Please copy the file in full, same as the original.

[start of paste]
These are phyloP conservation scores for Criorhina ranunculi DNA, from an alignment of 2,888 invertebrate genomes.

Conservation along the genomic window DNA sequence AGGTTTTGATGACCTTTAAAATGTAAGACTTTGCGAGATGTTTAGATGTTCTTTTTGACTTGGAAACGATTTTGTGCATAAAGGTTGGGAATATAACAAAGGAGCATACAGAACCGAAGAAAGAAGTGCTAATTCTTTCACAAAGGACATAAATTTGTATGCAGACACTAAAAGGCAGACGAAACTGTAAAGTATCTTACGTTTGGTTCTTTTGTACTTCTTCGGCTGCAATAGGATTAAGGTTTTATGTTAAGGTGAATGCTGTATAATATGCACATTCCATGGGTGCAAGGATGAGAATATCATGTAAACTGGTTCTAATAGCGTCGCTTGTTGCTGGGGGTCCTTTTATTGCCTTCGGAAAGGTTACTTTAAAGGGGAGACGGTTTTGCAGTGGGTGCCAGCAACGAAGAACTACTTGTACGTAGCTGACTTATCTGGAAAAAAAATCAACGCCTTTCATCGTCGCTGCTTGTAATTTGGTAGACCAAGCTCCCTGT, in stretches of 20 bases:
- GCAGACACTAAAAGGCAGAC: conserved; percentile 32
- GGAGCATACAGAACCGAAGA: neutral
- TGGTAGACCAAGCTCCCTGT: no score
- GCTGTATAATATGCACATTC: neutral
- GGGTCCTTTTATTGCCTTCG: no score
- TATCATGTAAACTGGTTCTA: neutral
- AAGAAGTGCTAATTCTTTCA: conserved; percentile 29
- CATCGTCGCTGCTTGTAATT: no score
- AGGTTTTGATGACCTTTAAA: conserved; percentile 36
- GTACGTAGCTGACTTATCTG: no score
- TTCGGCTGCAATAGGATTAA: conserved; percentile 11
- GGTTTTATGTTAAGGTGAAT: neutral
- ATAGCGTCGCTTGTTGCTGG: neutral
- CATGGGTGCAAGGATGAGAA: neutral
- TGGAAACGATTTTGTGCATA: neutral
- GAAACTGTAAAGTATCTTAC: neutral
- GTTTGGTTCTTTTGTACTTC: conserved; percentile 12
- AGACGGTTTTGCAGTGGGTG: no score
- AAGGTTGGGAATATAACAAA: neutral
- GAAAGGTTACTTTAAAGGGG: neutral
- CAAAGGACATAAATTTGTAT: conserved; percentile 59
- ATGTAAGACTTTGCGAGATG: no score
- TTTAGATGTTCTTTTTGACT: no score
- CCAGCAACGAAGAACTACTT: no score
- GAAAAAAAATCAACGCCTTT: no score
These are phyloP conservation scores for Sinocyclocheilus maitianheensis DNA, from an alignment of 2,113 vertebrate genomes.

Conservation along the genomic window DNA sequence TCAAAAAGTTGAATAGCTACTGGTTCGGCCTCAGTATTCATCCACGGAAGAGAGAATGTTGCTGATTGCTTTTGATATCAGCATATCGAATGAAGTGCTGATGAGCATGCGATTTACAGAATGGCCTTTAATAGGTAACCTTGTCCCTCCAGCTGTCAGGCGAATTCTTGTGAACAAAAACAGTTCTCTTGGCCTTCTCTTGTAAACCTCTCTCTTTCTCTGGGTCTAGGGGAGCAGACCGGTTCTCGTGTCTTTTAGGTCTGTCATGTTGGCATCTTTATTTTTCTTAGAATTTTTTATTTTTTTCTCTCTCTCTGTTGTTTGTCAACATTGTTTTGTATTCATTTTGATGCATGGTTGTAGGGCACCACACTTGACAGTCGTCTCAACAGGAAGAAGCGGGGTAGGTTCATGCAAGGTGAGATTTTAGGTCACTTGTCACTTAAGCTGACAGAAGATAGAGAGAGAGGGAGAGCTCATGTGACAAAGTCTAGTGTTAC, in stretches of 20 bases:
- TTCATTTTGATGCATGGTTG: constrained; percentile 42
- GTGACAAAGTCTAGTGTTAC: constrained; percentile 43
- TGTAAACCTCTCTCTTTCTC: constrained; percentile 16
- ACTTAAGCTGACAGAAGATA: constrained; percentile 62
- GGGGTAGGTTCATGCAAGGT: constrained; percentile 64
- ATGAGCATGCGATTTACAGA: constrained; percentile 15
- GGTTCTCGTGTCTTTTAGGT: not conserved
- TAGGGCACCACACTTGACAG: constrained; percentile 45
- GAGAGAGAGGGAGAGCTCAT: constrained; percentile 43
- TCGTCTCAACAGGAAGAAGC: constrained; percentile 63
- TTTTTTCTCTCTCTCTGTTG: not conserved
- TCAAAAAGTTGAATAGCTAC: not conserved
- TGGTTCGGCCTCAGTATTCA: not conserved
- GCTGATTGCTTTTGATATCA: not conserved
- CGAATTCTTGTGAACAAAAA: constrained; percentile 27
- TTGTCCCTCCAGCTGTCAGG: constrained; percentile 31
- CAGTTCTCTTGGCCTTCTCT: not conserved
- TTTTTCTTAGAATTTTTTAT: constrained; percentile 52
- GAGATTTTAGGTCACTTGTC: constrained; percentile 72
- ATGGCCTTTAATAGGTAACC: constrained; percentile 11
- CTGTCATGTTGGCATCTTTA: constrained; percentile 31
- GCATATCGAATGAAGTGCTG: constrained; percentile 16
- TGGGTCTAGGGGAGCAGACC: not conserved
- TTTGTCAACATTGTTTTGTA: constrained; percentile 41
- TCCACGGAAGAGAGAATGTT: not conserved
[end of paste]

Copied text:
These are phyloP conservation scores for Criorhina ranunculi DNA, from an alignment of 2,888 invertebrate genomes.

Conservation along the genomic window DNA sequence AGGTTTTGATGACCTTTAAAATGTAAGACTTTGCGAGATGTTTAGATGTTCTTTTTGACTTGGAAACGATTTTGTGCATAAAGGTTGGGAATATAACAAAGGAGCATACAGAACCGAAGAAAGAAGTGCTAATTCTTTCACAAAGGACATAAATTTGTATGCAGACACTAAAAGGCAGACGAAACTGTAAAGTATCTTACGTTTGGTTCTTTTGTACTTCTTCGGCTGCAATAGGATTAAGGTTTTATGTTAAGGTGAATGCTGTATAATATGCACATTCCATGGGTGCAAGGATGAGAATATCATGTAAACTGGTTCTAATAGCGTCGCTTGTTGCTGGGGGTCCTTTTATTGCCTTCGGAAAGGTTACTTTAAAGGGGAGACGGTTTTGCAGTGGGTGCCAGCAACGAAGAACTACTTGTACGTAGCTGACTTATCTGGAAAAAAAATCAACGCCTTTCATCGTCGCTGCTTGTAATTTGGTAGACCAAGCTCCCTGT, in stretches of 20 bases:
- GCAGACACTAAAAGGCAGAC: conserved; percentile 32
- GGAGCATACAGAACCGAAGA: neutral
- TGGTAGACCAAGCTCCCTGT: no score
- GCTGTATAATATGCACATTC: neutral
- GGGTCCTTTTATTGCCTTCG: no score
- TATCATGTAAACTGGTTCTA: neutral
- AAGAAGTGCTAATTCTTTCA: conserved; percentile 29
- CATCGTCGCTGCTTGTAATT: no score
- AGGTTTTGATGACCTTTAAA: conserved; percentile 36
- GTACGTAGCTGACTTATCTG: no score
- TTCGGCTGCAATAGGATTAA: conserved; percentile 11
- GGTTTTATGTTAAGGTGAAT: neutral
- ATAGCGTCGCTTGTTGCTGG: neutral
- CATGGGTGCAAGGATGAGAA: neutral
- TGGAAACGATTTTGTGCATA: neutral
- GAAACTGTAAAGTATCTTAC: neutral
- GTTTGGTTCTTTTGTACTTC: conserved; percentile 12
- AGACGGTTTTGCAGTGGGTG: no score
- AAGGTTGGGAATATAACAAA: neutral
- GAAAGGTTACTTTAAAGGGG: neutral
- CAAAGGACATAAATTTGTAT: conserved; percentile 59
- ATGTAAGACTTTGCGAGATG: no score
- TTTAGATGTTCTTTTTGACT: no score
- CCAGCAACGAAGAACTACTT: no score
- GAAAAAAAATCAACGCCTTT: no score
These are phyloP conservation scores for Sinocyclocheilus maitianheensis DNA, from an alignment of 2,113 vertebrate genomes.

Conservation along the genomic window DNA sequence TCAAAAAGTTGAATAGCTACTGGTTCGGCCTCAGTATTCATCCACGGAAGAGAGAATGTTGCTGATTGCTTTTGATATCAGCATATCGAATGAAGTGCTGATGAGCATGCGATTTACAGAATGGCCTTTAATAGGTAACCTTGTCCCTCCAGCTGTCAGGCGAATTCTTGTGAACAAAAACAGTTCTCTTGGCCTTCTCTTGTAAACCTCTCTCTTTCTCTGGGTCTAGGGGAGCAGACCGGTTCTCGTGTCTTTTAGGTCTGTCATGTTGGCATCTTTATTTTTCTTAGAATTTTTTATTTTTTTCTCTCTCTCTGTTGTTTGTCAACATTGTTTTGTATTCATTTTGATGCATGGTTGTAGGGCACCACACTTGACAGTCGTCTCAACAGGAAGAAGCGGGGTAGGTTCATGCAAGGTGAGATTTTAGGTCACTTGTCACTTAAGCTGACAGAAGATAGAGAGAGAGGGAGAGCTCATGTGACAAAGTCTAGTGTTAC, in stretches of 20 bases:
- TTCATTTTGATGCATGGTTG: constrained; percentile 42
- GTGACAAAGTCTAGTGTTAC: constrained; percentile 43
- TGTAAACCTCTCTCTTTCTC: constrained; percentile 16
- ACTTAAGCTGACAGAAGATA: constrained; percentile 62
- GGGGTAGGTTCATGCAAGGT: constrained; percentile 64
- ATGAGCATGCGATTTACAGA: constrained; percentile 15
- GGTTCTCGTGTCTTTTAGGT: not conserved
- TAGGGCACCACACTTGACAG: constrained; percentile 45
- GAGAGAGAGGGAGAGCTCAT: constrained; percentile 43
- TCGTCTCAACAGGAAGAAGC: constrained; percentile 63
- TTTTTTCTCTCTCTCTGTTG: not conserved
- TCAAAAAGTTGAATAGCTAC: not conserved
- TGGTTCGGCCTCAGTATTCA: not conserved
- GCTGATTGCTTTTGATATCA: not conserved
- CGAATTCTTGTGAACAAAAA: constrained; percentile 27
- TTGTCCCTCCAGCTGTCAGG: constrained; percentile 31
- CAGTTCTCTTGGCCTTCTCT: not conserved
- TTTTTCTTAGAATTTTTTAT: constrained; percentile 52
- GAGATTTTAGGTCACTTGTC: constrained; percentile 72
- ATGGCCTTTAATAGGTAACC: constrained; percentile 11
- CTGTCATGTTGGCATCTTTA: constrained; percentile 31
- GCATATCGAATGAAGTGCTG: constrained; percentile 16
- TGGGTCTAGGGGAGCAGACC: not conserved
- TTTGTCAACATTGTTTTGTA: constrained; percentile 41
- TCCACGGAAGAGAGAATGTT: not conserved